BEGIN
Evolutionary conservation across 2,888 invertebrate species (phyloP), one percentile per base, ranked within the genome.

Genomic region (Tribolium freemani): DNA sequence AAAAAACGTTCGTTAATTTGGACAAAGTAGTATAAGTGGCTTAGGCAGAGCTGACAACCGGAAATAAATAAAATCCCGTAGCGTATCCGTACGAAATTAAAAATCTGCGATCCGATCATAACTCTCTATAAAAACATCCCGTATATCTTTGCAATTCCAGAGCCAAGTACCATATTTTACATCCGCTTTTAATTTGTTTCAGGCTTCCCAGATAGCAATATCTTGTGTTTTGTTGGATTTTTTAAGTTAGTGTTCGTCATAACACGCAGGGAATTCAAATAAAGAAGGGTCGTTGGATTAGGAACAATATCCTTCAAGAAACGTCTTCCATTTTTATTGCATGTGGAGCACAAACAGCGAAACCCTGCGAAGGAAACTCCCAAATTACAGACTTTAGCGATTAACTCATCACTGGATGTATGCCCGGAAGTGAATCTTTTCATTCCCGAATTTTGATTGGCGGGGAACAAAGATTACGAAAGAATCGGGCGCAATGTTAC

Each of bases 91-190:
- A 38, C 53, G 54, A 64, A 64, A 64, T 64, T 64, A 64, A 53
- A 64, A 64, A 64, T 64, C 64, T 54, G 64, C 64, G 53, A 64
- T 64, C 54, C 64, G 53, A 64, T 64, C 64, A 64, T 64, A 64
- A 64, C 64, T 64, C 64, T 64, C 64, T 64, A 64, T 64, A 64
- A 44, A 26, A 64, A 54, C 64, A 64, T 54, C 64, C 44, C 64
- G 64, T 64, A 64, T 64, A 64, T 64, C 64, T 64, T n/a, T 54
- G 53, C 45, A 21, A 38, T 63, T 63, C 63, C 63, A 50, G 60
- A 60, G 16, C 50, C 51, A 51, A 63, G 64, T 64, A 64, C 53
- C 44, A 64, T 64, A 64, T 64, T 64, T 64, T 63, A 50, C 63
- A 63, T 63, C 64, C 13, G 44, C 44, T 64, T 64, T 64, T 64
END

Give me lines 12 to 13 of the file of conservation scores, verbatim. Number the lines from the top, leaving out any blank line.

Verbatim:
- C 44, A 64, T 64, A 64, T 64, T 64, T 64, T 63, A 50, C 63
- A 63, T 63, C 64, C 13, G 44, C 44, T 64, T 64, T 64, T 64